A quick Google search for using Word as a desktop publishing tool returns hundreds of blog articles about how bad Word is at desktop publishing. As a printing company, we understand that. We also understand, that from a clients point of view, sometimes Word is all you have. If you have no choice but to use Word, we hope that this article will help you in using Word as a desktop publishing tool and how to prepare your files to send to a printing company.
Adjust Your Page Size
Word is a word processing application, so it makes sense that the letter size (8.5x11") is the default for a new document. But what if your document needs to be smaller or larger? Instead of centering the information for a smaller size document within the 8.5x11 page, change the page size to the dimensions of your final printed piece.
In the menu bar, choose Page Layout > Size. There are a few default sizes to choose from including Legal (8.5x14), Monarch (3.88x7.5) and Ledger (11x17). To change your document to a size that is not listed, scroll to the bottom and click More Paper Sizes. In the Custom Size box you can enter the width and height of your document. If you need to adjust the margins, choose Page Layout > Margins and select one of the preset margins or you can set a custom margin.
You should not use the default 8.5x11 page size for your document if the final size of your print media project is smaller or larger. Printing companies will take your Word document and create a PDF from it. Then they will either send the PDF as it is through the impositioning software for plating, or place the PDF document in a page layout program, like InDesign, to enlarge or reduce based on the final size of your project. Placing an 8.5x11 size PDF into a 5.5x8.5 document and reducing to fit will cause uneven margins. The placed PDF file can be stretched to make the margins even, but your text and images will be skewed.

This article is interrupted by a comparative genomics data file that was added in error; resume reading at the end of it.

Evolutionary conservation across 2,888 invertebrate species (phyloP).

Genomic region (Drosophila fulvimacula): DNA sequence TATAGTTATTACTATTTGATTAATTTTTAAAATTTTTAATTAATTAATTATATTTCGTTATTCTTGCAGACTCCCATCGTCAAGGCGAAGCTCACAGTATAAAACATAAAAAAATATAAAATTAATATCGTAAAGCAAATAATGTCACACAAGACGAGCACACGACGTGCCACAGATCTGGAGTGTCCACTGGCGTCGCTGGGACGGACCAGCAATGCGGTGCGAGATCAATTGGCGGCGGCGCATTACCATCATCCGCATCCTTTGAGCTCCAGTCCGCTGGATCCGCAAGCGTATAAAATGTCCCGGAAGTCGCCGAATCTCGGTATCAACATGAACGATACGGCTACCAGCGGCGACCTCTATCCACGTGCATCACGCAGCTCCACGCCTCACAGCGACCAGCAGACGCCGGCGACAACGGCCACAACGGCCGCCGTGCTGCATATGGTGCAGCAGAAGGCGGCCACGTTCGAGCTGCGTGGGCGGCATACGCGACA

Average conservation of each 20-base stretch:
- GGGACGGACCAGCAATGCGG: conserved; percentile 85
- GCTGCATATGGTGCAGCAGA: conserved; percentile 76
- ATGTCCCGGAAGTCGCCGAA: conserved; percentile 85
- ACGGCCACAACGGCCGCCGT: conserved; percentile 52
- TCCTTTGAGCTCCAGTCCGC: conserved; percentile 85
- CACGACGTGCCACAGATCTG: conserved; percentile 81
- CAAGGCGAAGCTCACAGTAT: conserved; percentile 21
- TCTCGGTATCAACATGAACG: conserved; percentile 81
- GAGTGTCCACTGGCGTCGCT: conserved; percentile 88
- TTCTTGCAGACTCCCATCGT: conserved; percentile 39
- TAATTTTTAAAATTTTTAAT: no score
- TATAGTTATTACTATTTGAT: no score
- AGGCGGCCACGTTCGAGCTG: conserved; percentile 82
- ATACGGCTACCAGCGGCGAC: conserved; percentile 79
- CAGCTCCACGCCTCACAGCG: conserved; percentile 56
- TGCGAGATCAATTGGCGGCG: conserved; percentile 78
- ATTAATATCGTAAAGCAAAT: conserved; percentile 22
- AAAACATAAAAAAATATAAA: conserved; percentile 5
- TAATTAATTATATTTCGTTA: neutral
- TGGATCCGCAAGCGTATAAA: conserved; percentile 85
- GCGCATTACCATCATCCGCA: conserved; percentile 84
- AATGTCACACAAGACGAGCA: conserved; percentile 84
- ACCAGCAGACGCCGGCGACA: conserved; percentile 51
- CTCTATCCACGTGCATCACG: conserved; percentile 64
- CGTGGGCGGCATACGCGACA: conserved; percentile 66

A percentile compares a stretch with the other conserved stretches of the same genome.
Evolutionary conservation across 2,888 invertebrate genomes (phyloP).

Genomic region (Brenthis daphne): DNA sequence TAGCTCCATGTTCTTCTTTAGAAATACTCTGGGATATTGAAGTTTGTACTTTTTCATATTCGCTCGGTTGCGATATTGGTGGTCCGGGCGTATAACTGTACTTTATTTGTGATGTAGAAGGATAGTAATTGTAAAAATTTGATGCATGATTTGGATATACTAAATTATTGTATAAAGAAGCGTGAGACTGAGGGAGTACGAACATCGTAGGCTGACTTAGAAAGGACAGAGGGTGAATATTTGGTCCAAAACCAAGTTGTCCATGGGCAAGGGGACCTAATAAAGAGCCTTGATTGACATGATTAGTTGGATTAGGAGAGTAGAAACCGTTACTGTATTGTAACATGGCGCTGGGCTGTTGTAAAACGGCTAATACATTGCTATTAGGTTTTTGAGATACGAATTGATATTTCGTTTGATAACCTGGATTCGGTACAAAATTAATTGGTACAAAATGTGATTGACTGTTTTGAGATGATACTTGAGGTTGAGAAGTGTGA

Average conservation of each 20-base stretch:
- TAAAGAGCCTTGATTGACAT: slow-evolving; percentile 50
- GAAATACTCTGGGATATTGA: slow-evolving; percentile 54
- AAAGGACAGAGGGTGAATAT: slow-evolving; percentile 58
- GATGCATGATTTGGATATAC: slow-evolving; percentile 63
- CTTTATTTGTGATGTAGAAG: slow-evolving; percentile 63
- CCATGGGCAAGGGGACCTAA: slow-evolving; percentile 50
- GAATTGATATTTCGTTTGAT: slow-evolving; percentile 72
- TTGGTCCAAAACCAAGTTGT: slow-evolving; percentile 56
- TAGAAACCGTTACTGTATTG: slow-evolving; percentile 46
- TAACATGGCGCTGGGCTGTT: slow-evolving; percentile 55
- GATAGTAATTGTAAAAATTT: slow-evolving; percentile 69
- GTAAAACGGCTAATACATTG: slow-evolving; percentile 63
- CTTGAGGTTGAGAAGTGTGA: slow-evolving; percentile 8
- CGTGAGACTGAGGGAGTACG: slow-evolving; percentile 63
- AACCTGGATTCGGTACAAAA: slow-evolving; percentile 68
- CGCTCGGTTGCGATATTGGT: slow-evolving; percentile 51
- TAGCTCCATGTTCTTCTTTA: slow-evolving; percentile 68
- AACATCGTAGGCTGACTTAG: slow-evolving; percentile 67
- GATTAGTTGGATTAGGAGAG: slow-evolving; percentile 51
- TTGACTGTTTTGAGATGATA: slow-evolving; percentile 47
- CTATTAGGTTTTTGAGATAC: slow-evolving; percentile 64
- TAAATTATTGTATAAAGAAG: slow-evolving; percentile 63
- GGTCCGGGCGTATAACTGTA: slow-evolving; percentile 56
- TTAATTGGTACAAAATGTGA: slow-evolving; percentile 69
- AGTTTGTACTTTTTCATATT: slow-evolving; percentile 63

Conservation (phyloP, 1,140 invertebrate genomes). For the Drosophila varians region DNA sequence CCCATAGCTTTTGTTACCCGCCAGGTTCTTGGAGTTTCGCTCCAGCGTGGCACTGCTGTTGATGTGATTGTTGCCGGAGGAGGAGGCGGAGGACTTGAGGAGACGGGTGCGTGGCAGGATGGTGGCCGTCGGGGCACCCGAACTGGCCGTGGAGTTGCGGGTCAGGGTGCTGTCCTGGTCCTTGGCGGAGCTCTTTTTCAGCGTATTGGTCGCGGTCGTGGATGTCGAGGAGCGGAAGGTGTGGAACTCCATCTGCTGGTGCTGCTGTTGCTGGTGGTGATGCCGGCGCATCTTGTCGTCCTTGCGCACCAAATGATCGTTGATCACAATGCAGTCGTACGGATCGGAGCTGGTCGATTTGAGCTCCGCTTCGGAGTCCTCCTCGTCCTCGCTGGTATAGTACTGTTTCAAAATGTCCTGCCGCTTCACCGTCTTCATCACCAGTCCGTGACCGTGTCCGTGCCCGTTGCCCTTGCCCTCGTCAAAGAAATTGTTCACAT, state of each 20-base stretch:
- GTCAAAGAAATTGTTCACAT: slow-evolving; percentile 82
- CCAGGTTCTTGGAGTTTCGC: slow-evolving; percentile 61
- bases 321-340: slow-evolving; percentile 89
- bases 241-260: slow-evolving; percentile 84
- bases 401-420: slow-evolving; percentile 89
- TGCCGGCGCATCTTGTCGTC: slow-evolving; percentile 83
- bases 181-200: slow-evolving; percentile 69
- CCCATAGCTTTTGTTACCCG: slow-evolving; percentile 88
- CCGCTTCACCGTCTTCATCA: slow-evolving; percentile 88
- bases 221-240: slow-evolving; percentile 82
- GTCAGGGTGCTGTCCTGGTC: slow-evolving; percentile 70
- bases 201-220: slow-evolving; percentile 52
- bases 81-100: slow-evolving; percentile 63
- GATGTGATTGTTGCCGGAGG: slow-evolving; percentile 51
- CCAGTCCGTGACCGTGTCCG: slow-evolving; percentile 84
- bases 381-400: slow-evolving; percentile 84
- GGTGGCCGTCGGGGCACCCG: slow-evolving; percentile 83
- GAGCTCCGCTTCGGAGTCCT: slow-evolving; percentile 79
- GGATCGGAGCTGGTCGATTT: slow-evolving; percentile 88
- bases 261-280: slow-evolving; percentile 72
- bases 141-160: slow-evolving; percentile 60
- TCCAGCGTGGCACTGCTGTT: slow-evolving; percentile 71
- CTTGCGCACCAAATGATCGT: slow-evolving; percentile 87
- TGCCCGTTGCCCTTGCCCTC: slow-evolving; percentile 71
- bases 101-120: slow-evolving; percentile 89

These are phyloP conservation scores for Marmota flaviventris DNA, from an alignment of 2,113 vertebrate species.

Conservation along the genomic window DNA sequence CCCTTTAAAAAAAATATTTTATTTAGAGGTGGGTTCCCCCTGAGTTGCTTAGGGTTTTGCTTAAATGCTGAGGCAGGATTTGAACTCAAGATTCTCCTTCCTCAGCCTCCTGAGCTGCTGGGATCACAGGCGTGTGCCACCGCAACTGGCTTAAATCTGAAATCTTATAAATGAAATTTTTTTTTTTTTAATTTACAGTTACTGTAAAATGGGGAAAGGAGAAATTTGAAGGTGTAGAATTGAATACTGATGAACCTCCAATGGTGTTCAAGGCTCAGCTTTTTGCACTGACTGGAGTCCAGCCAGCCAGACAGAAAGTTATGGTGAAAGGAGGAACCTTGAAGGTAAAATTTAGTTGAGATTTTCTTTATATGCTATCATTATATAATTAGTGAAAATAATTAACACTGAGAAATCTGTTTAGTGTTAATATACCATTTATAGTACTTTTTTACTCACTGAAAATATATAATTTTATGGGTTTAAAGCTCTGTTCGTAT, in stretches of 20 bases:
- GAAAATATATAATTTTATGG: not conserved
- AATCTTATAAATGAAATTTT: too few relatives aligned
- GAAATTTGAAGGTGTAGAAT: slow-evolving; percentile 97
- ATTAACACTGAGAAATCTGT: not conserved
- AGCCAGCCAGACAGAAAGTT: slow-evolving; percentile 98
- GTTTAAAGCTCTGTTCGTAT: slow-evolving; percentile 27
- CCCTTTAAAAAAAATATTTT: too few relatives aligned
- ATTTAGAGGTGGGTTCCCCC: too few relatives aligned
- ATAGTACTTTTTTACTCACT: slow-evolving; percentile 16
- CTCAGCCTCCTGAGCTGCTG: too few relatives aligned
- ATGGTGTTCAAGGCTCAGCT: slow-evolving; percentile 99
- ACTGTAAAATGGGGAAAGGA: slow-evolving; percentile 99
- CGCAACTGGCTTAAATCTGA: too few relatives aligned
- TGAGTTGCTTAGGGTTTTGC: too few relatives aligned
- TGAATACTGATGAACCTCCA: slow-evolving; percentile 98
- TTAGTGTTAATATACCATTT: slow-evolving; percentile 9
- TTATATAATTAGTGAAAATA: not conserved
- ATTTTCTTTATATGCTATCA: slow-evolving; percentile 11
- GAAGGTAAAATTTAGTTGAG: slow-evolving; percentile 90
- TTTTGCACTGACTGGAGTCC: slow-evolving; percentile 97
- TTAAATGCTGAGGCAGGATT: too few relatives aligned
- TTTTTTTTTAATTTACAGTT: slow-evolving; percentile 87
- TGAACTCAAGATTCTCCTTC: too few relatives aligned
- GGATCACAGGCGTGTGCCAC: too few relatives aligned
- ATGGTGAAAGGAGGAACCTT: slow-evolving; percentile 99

Understanding How Colors Are Treated in Word
The Word default text color choice is black. Any other color selection you use will be a RGB value. When you insert an image into your Word document, Word will retain the color of that image. If it is RGB, it will stay RGB once you export it as a PDF file. The same goes for CMYK images. When you are designing a print media project, your color setup should always be in CMYK. To find out the difference in RGB and CMYK, please read our blog article “Designing for Print: RGB vs CMYK”>.
If you are planning for your project to be a PMS (Pantone Matching System) spot color job, please work using only black as your color space. For two or more spot colors, you can choose other colors, but they will be RGB when you save the PDF file. You will need to instruct the prepress operator to change the colors to spot before proofing and plating. Placing duotone images from Photoshop is not allowed in Word, as you have to save the duotone image as an EPS or PDF file, and you can not insert an EPS or PDF into Word.
Use High Resolution Images
Anytime you are working on a project that will be offset or digitally printed, your images and support files need to be a resolution of at least 300ppi. Anything lower will have a fuzzy, pixelated look. Unfortunately, a drawback to using Word as a page layout program, is when saving as a PDF document, your images will be downsampled to 200ppi, even if the original has a higher resolution. For this reason, when you send files to the service provider, include any images you used in the Word document so they can be replaced if they need to be. Be careful when pulling images from the internet, or using Word's built in clip art service, as these images and clip art are probably not 300ppi. We wrote the article “What you should know about LPI, DPI, and PPI” to help explain the differences.